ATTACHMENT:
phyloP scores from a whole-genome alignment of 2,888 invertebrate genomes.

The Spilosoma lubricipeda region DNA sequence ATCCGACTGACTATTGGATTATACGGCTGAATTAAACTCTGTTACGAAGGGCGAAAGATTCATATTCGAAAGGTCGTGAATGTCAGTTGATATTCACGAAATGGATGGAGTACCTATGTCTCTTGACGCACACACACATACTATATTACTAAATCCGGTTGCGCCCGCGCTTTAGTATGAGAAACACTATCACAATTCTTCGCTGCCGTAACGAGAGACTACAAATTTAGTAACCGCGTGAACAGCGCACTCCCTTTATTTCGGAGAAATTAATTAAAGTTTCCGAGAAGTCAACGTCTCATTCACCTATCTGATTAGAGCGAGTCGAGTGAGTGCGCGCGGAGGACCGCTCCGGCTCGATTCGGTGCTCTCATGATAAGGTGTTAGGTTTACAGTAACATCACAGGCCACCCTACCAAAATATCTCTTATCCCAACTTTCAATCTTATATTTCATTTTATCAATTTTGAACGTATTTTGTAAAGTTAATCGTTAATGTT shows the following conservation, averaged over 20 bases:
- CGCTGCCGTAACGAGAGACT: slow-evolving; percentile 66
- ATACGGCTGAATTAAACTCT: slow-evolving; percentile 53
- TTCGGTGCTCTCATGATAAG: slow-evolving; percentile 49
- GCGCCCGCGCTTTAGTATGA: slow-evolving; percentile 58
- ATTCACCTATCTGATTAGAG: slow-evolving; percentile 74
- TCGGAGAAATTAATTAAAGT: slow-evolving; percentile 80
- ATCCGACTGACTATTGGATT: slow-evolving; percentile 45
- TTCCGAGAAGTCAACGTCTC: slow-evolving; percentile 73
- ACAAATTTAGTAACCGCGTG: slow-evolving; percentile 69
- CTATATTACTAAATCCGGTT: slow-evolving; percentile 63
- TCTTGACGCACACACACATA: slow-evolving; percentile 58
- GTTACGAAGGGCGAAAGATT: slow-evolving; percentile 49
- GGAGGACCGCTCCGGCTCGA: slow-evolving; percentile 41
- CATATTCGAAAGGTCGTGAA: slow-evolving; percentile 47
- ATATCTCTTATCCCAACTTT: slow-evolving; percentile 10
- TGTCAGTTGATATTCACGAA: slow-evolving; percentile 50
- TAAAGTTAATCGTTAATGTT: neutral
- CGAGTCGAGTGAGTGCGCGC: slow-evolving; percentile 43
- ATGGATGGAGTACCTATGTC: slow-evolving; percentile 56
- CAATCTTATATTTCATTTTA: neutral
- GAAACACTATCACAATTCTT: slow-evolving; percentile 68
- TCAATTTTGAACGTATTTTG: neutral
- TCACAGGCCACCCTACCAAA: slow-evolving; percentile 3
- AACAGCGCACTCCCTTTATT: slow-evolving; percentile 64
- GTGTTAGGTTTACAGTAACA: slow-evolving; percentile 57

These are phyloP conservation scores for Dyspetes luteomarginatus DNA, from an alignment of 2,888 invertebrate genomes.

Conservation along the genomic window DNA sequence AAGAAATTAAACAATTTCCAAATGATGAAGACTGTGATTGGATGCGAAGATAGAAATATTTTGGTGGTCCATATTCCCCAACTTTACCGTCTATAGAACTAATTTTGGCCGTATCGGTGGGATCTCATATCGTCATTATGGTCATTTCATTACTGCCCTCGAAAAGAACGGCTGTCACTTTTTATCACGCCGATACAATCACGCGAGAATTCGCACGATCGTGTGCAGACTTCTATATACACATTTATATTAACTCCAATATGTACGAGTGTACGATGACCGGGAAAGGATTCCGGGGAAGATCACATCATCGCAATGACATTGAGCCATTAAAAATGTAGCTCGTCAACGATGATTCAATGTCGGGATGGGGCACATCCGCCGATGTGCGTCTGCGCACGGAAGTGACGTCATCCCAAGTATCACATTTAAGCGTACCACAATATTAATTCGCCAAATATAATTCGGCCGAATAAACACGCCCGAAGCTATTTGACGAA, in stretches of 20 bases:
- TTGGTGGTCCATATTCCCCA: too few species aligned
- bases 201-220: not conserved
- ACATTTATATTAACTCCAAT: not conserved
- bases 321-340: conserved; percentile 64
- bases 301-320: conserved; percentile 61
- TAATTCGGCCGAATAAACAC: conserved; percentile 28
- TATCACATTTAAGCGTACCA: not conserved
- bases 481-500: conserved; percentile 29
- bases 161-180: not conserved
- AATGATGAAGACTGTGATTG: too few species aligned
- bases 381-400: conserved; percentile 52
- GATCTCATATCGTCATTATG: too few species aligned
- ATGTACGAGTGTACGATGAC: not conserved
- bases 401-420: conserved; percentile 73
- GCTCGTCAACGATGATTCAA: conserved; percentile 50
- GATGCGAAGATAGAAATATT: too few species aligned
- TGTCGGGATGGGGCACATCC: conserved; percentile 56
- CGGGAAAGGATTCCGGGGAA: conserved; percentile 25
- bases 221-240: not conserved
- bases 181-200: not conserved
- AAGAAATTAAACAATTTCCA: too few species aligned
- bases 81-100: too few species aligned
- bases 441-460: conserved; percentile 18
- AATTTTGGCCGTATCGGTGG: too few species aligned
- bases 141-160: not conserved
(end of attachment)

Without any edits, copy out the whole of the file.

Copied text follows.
phyloP scores from a whole-genome alignment of 2,888 invertebrate genomes.

The Spilosoma lubricipeda region DNA sequence ATCCGACTGACTATTGGATTATACGGCTGAATTAAACTCTGTTACGAAGGGCGAAAGATTCATATTCGAAAGGTCGTGAATGTCAGTTGATATTCACGAAATGGATGGAGTACCTATGTCTCTTGACGCACACACACATACTATATTACTAAATCCGGTTGCGCCCGCGCTTTAGTATGAGAAACACTATCACAATTCTTCGCTGCCGTAACGAGAGACTACAAATTTAGTAACCGCGTGAACAGCGCACTCCCTTTATTTCGGAGAAATTAATTAAAGTTTCCGAGAAGTCAACGTCTCATTCACCTATCTGATTAGAGCGAGTCGAGTGAGTGCGCGCGGAGGACCGCTCCGGCTCGATTCGGTGCTCTCATGATAAGGTGTTAGGTTTACAGTAACATCACAGGCCACCCTACCAAAATATCTCTTATCCCAACTTTCAATCTTATATTTCATTTTATCAATTTTGAACGTATTTTGTAAAGTTAATCGTTAATGTT shows the following conservation, averaged over 20 bases:
- CGCTGCCGTAACGAGAGACT: slow-evolving; percentile 66
- ATACGGCTGAATTAAACTCT: slow-evolving; percentile 53
- TTCGGTGCTCTCATGATAAG: slow-evolving; percentile 49
- GCGCCCGCGCTTTAGTATGA: slow-evolving; percentile 58
- ATTCACCTATCTGATTAGAG: slow-evolving; percentile 74
- TCGGAGAAATTAATTAAAGT: slow-evolving; percentile 80
- ATCCGACTGACTATTGGATT: slow-evolving; percentile 45
- TTCCGAGAAGTCAACGTCTC: slow-evolving; percentile 73
- ACAAATTTAGTAACCGCGTG: slow-evolving; percentile 69
- CTATATTACTAAATCCGGTT: slow-evolving; percentile 63
- TCTTGACGCACACACACATA: slow-evolving; percentile 58
- GTTACGAAGGGCGAAAGATT: slow-evolving; percentile 49
- GGAGGACCGCTCCGGCTCGA: slow-evolving; percentile 41
- CATATTCGAAAGGTCGTGAA: slow-evolving; percentile 47
- ATATCTCTTATCCCAACTTT: slow-evolving; percentile 10
- TGTCAGTTGATATTCACGAA: slow-evolving; percentile 50
- TAAAGTTAATCGTTAATGTT: neutral
- CGAGTCGAGTGAGTGCGCGC: slow-evolving; percentile 43
- ATGGATGGAGTACCTATGTC: slow-evolving; percentile 56
- CAATCTTATATTTCATTTTA: neutral
- GAAACACTATCACAATTCTT: slow-evolving; percentile 68
- TCAATTTTGAACGTATTTTG: neutral
- TCACAGGCCACCCTACCAAA: slow-evolving; percentile 3
- AACAGCGCACTCCCTTTATT: slow-evolving; percentile 64
- GTGTTAGGTTTACAGTAACA: slow-evolving; percentile 57

These are phyloP conservation scores for Dyspetes luteomarginatus DNA, from an alignment of 2,888 invertebrate genomes.

Conservation along the genomic window DNA sequence AAGAAATTAAACAATTTCCAAATGATGAAGACTGTGATTGGATGCGAAGATAGAAATATTTTGGTGGTCCATATTCCCCAACTTTACCGTCTATAGAACTAATTTTGGCCGTATCGGTGGGATCTCATATCGTCATTATGGTCATTTCATTACTGCCCTCGAAAAGAACGGCTGTCACTTTTTATCACGCCGATACAATCACGCGAGAATTCGCACGATCGTGTGCAGACTTCTATATACACATTTATATTAACTCCAATATGTACGAGTGTACGATGACCGGGAAAGGATTCCGGGGAAGATCACATCATCGCAATGACATTGAGCCATTAAAAATGTAGCTCGTCAACGATGATTCAATGTCGGGATGGGGCACATCCGCCGATGTGCGTCTGCGCACGGAAGTGACGTCATCCCAAGTATCACATTTAAGCGTACCACAATATTAATTCGCCAAATATAATTCGGCCGAATAAACACGCCCGAAGCTATTTGACGAA, in stretches of 20 bases:
- TTGGTGGTCCATATTCCCCA: too few species aligned
- bases 201-220: not conserved
- ACATTTATATTAACTCCAAT: not conserved
- bases 321-340: conserved; percentile 64
- bases 301-320: conserved; percentile 61
- TAATTCGGCCGAATAAACAC: conserved; percentile 28
- TATCACATTTAAGCGTACCA: not conserved
- bases 481-500: conserved; percentile 29
- bases 161-180: not conserved
- AATGATGAAGACTGTGATTG: too few species aligned
- bases 381-400: conserved; percentile 52
- GATCTCATATCGTCATTATG: too few species aligned
- ATGTACGAGTGTACGATGAC: not conserved
- bases 401-420: conserved; percentile 73
- GCTCGTCAACGATGATTCAA: conserved; percentile 50
- GATGCGAAGATAGAAATATT: too few species aligned
- TGTCGGGATGGGGCACATCC: conserved; percentile 56
- CGGGAAAGGATTCCGGGGAA: conserved; percentile 25
- bases 221-240: not conserved
- bases 181-200: not conserved
- AAGAAATTAAACAATTTCCA: too few species aligned
- bases 81-100: too few species aligned
- bases 441-460: conserved; percentile 18
- AATTTTGGCCGTATCGGTGG: too few species aligned
- bases 141-160: not conserved